Audio News for April 30th to May 6th, 2006 

Welcome to the Audio News from Archaeologica! I'm Laura Kelley and these are the headlines in archaeological and historical news for April 30th to May 6th, 2006.

Ancient Maya royal tomb discovered at the Waká site in Guatemala


Our first story is from Guatemala, where archaeologists may have uncovered the remains of an ancient Maya king's tomb buried deep in the rain forest.  Dr. Héctor Escobedo, co-director of the Waká Archaeological Project with Southern Methodist University 's Dr. David Freidel, have unearthed a royal tomb beneath the principal pyramid in the western center of the archaeological site.  This marks the second royal tomb discovered at Waká.  Two years ago, Dr. Freidel and his students discovered a queen's tomb that was more than 1,200 years old and dated to the Late Classic period of Maya civilization.  This new tomb was discovered within a different pyramid and dates to the Early Classic period between the second and fourth centuries AD.  According to Dr. Frediel, the researchers are trying to identify the remains, which appear to be in good condition despite the collapse of the tomb's roof.  The tomb may be the resting place of either the dynasty founder, a historically unaccounted-for individual, or K'inich B'alam the First, the Maya king who allied with the conqueror of Tikal, Siyaj K'ak', in AD 378.  Waká was discovered by oil prospectors in the 1960s, and it contains 672 monumental structures and countless smaller houses.  Harvard researcher Ian Graham recorded the site's monuments in the early 1970s, but the SMU project is the first to undertake scientific excavations.  The national park is under pressure from vandals and cattle ranchers who burn the forest for grazing.  The Guatemalan government has collaborated with Dr. Freidel and a team of 20 archaeologists, along with conservationists and residents, to protect the park.  Known as Waká in Maya inscriptions, the site is referred to as El Perú today.  The city possibly supported tens of thousands due to its location on a crucial river route west of the famous Maya site of Tikal.  Over the course of 700 years, 22 kings ruled at Waká.  You can see more about Waká in our video K’ante ‘el–Precious Forest, right here on The Archaeology Channel.

Excavations on the Greek island Keros hope reveal origins of ancient art inspiration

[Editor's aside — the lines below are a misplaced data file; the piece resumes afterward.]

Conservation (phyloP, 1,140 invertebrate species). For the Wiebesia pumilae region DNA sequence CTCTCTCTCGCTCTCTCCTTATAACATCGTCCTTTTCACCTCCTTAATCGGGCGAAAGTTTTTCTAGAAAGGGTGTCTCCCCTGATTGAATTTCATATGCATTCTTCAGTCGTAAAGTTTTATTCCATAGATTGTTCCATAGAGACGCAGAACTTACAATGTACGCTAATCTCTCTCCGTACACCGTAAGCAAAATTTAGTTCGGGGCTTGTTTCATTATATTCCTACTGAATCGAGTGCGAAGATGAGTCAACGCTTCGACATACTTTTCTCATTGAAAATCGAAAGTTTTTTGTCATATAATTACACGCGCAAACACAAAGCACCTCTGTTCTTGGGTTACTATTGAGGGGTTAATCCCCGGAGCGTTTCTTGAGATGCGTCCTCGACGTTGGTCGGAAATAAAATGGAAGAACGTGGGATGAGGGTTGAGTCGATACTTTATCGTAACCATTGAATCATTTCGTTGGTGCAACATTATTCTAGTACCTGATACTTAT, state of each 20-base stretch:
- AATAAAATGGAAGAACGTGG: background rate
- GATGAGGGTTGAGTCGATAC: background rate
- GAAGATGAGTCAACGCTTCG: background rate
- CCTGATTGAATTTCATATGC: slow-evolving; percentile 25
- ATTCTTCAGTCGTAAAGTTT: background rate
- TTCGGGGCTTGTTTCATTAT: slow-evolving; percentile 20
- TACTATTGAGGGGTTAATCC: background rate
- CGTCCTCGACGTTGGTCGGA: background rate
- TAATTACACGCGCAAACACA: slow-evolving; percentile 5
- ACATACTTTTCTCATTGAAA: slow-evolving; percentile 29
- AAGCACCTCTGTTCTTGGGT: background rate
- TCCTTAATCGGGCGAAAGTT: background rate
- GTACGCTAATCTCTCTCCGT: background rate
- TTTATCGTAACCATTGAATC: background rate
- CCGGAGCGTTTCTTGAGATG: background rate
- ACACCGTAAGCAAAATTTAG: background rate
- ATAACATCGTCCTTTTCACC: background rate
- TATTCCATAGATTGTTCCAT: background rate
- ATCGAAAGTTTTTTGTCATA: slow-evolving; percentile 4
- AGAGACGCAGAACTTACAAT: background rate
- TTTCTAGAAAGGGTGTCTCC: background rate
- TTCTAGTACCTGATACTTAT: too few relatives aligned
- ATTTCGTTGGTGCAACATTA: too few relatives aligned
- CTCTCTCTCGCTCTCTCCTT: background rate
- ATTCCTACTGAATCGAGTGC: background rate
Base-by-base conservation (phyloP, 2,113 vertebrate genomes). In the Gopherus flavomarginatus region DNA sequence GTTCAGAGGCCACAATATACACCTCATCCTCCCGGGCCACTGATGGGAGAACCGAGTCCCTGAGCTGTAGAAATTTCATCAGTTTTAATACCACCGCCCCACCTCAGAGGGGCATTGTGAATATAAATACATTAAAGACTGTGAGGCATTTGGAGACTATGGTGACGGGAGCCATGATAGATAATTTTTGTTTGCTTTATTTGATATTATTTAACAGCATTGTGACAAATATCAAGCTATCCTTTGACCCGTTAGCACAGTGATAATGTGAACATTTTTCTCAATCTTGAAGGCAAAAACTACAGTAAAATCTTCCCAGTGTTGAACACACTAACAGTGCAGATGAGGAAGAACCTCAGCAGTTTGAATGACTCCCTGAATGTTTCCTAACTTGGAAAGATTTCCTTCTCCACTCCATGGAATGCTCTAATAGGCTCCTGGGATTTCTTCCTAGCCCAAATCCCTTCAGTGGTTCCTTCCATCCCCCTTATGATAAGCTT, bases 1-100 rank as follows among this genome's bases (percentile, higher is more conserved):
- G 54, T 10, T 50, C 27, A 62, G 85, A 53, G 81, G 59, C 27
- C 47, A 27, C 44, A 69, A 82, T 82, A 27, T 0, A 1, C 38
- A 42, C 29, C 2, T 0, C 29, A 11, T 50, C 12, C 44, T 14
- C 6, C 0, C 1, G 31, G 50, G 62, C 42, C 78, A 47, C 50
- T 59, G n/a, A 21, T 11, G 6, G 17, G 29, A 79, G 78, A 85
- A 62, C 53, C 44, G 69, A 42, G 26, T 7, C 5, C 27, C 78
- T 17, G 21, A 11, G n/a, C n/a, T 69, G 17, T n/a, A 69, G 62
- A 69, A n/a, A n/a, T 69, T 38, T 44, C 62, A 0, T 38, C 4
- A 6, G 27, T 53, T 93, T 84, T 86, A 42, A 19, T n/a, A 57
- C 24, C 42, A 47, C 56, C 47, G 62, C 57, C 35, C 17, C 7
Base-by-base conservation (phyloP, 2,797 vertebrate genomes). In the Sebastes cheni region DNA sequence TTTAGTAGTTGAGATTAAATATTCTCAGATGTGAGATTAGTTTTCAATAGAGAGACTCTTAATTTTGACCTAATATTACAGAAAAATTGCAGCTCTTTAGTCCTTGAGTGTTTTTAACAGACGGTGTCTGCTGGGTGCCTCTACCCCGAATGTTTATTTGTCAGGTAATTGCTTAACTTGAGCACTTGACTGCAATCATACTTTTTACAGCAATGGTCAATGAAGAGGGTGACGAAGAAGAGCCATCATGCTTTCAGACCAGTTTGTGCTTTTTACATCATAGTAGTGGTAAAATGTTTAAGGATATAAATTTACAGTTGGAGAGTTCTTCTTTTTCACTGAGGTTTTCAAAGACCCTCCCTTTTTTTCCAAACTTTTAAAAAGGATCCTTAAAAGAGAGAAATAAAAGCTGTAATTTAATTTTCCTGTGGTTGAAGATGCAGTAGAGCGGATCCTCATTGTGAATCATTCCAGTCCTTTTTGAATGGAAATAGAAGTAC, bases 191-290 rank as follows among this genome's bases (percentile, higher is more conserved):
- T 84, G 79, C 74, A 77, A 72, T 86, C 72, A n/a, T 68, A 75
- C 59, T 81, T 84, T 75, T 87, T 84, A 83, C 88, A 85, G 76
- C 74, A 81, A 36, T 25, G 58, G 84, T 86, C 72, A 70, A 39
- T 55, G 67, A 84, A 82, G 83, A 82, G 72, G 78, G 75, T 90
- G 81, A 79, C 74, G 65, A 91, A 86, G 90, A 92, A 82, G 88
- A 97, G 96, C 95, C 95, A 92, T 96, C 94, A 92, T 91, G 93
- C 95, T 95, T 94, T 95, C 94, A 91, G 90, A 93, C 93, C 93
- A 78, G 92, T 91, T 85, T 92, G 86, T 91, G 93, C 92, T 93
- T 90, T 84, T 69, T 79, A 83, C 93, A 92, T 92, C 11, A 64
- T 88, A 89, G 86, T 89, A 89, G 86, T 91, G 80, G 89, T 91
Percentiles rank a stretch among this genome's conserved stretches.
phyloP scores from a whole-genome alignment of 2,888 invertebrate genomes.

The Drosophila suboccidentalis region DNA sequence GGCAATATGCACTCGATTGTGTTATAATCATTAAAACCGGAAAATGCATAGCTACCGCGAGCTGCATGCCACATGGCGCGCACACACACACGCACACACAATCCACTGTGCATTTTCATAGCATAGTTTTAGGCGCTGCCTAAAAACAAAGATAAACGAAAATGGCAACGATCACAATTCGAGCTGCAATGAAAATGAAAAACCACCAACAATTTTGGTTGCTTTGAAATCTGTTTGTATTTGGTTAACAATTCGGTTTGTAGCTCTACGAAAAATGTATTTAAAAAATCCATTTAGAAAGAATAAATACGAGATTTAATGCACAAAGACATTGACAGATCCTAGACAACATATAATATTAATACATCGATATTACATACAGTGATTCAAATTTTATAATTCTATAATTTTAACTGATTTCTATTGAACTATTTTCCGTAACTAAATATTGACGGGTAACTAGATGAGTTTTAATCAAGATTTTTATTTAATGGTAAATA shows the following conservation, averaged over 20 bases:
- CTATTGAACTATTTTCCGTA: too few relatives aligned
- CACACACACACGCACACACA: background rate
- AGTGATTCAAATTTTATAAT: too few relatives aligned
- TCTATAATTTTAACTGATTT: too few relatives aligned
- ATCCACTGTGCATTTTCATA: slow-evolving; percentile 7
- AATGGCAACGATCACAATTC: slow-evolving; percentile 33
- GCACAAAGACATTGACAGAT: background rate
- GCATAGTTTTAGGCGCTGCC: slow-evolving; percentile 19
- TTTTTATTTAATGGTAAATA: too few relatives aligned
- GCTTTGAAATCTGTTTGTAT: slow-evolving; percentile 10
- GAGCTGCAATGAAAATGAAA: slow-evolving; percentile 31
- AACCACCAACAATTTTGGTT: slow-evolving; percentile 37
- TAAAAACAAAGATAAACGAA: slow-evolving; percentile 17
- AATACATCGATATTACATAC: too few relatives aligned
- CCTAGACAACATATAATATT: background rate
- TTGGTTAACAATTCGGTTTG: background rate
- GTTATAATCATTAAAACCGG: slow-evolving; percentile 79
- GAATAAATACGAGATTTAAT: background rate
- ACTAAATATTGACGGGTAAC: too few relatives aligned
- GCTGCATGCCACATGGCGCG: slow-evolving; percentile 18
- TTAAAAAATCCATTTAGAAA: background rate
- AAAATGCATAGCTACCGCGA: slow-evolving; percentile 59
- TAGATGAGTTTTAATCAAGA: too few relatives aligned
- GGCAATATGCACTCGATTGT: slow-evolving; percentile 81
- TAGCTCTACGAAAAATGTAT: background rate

In Greece, researchers are hoping that excavations on the tiny isle of Keros will answer why the remote outcrop produced so many of the flat-faced marble figurines that went on to inspire Pablo Picasso and Henry Moore.  Greek and British archaeologists hope their work will determine if the area was a major sanctuary for the mysterious Cycladic civilization 4,500 years ago.   Nowhere in the Cyclades have the remains of so many marble figurines been found; specifically figurines that were intentionally broken in quite unusual places, like the pelvis and chest, in antiquity.  Until its discovery by the modern art movement, Cycladic art was looked down on by followers of the classical period as barbaric works by a primitive race.  But their influence on artists such as Picasso triggered a demand for early Bronze Age sites and promoted extensive looting.  Plunderers fixed on finding the elongated figures targeted Keros, perhaps more than any other island in the island chain.  The looting, and the trail of destruction it left behind, made the task of unraveling the enigmatic civilization much more difficult. By the second millennium BC the mariner-race was superseded by Crete and Mycenaean Greece; its graceful art and seafaring supremacy soon forgotten.  Subsequent digs at Kavos Daskaleio, where a cave was also found, failed to reveal the secrets of the site or the purpose of the figurines, which could have depicted gods or may simply have been children's toys.  But archaeologists hope their dig, which includes an area of untouched ground, will explain why it was so much more important than its bigger, less rugged neighbors. Some have proposed the idea that the finds not only filled graves but were removed with bones from cemeteries elsewhere and reburied in Keros in front of the cave's mouth.  British archaeologist Lord Colin Renfrew, who will be co-leading the team, reports that it's still unclear whether it was an exceptionally rich cemetery or ritual site.  He hopes to clarify the real nature of the site by finding a settlement.  It is possible, but not yet certain, that the breaking of the figurines were ritual actions relating to ceremonies in honor of the dead.